Last week a snowstorm moved through our area, and school was cancelled three days in a row. I took care of my youngest two grandsons for two of the days, which included a sleepover.
After the first day of the storm, there was a lull in the evening before part two of the storm hit. So, on a beautiful, warm winter evening dressed in fresh snow, my grandsons bundled up in their outerwear, and my husband gave them headlamps to strap around their hats. I leashed the dogs, and we went for a walk.
My happy grandsons ran down the sidewalk, mesmerized by the bouncing lights shining from their headlamps. They laughed and played games as they ran. My dogs and I trailed behind. The dogs ignored their antics, but I remembered my sisters and I as young children and our fascination with flashlights. We’d heist a flashlight from the kitchen junk drawer and hide it in our bedroom. After dark, we used it to create animals with our fingers on the walls of our bedroom. We had such fun–until my father, days or weeks later, opened the junk drawer to find his flashlight missing when he needed it.
My father’s voice would boom: “Where’s my damn flashlight?” My sisters and I would exchange glances, then fetch it from the bedroom and place it in his hand.
“I can’t have a damn thing around this house!” he’d spout. My father, a master of hyperbole, turned every problem that impacted him into an all-or-nothing event.
In reality, there were only two things my father couldn’t have around the house–flashlights and tape measures. Considering he was a mechanic with an amazing array of tools in his garage and a junk drawer full of household tools, he could’ve fared worse. My father’s booming voice didn’t deter us. Eventually, we’d hijack the flashlight again, always with a plan to return it before he noticed it was missing, a plan that usually failed.
At some point we discovered tape measures were fun, not because we measured stuff, but because the metal tape could be pulled out and locked in place, then with a flick of a finger, unlocked. And ZING, twenty feet of metal tape would dash into its case with satisfying speed and a snappy sounding CHING. Of course, we often forgot to return the tape measure.
One day, one of us, I think it was me, pulled the metal tape out too far. Nothing we tried would fix it. Next time my father boomed, “Where’s my damn tape measure?” we wouldn’t be able to retrieve it and put it in his hand, unless we handed it to him with its innards spilling onto the floor.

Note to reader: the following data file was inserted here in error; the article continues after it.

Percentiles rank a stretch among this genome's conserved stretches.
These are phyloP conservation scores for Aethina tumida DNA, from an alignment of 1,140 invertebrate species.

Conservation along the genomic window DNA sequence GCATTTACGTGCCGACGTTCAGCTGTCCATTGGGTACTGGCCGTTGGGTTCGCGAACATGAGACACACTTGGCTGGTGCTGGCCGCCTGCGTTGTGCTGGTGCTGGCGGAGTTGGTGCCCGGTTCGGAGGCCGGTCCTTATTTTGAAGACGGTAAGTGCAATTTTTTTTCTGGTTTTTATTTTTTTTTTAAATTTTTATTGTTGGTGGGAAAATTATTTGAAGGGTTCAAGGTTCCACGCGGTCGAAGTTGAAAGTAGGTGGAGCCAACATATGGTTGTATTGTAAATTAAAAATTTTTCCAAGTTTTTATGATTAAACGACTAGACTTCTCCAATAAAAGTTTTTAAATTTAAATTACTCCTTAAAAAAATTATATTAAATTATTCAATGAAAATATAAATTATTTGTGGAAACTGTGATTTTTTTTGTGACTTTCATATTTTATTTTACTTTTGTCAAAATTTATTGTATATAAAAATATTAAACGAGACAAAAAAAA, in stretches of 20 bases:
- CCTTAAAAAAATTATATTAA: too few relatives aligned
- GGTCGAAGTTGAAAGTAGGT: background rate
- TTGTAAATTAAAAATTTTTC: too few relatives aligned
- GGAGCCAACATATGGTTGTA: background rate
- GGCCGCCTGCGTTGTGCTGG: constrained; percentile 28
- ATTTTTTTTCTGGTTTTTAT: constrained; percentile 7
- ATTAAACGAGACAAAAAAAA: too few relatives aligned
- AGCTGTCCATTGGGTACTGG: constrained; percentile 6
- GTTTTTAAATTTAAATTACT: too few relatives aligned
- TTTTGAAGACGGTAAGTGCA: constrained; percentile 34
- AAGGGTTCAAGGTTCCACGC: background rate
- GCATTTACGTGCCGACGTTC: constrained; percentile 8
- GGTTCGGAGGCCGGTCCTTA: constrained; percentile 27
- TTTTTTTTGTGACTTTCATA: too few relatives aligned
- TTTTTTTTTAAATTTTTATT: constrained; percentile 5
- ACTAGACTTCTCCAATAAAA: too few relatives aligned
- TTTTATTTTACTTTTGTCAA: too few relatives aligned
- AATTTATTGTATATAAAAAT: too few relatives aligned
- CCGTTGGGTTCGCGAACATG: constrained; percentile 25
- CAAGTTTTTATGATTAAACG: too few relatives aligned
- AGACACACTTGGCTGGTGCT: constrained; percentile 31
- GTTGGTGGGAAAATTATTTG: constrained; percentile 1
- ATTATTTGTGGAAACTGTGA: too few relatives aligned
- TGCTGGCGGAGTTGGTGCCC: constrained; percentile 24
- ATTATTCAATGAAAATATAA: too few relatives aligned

We did the only sensible thing we could think of–we placed the broken tape measure in a paper bag and carried it into the field of tall grass behind our backyard. We left it there, hoping no one would find it.
I don’t remember if my father or mother ever found the bag. And I don’t remember what happened the next time my father boomed, “Where the hell is my tape measure?” I asked my sisters and they didn’t remember the event, although they were part of the caper and cover up.
Sometimes I think I have a vague memory of it being discovered, but that my father made no bigger deal out of it than to repeat his usual “I can’t have a damn thing around here” lament, a tirade that probably lasted only a minute or two because being a busy guy, he had other things to do. He also had tape measures in his garage.
My father could at best be described as a curmudgeon, but for all his bluster, he was sentimental. Once we all grew up and moved out, I wonder if he ever went to his junk drawer and felt a bit sad to find both his flashlight and tape measure undisturbed.
Watching my joyful grandsons with mini flashlights strapped to their heads made me smile, and I offered up some words to my father who passed away six years ago. Dad, I know our love of your flashlights and tape measures drove you crazy, but thanks for being a good sport about it–in your own way. And I told him that my grandsons are crazy about flashlights and tape measures, and if they lived with him, he’d find those things going missing once again.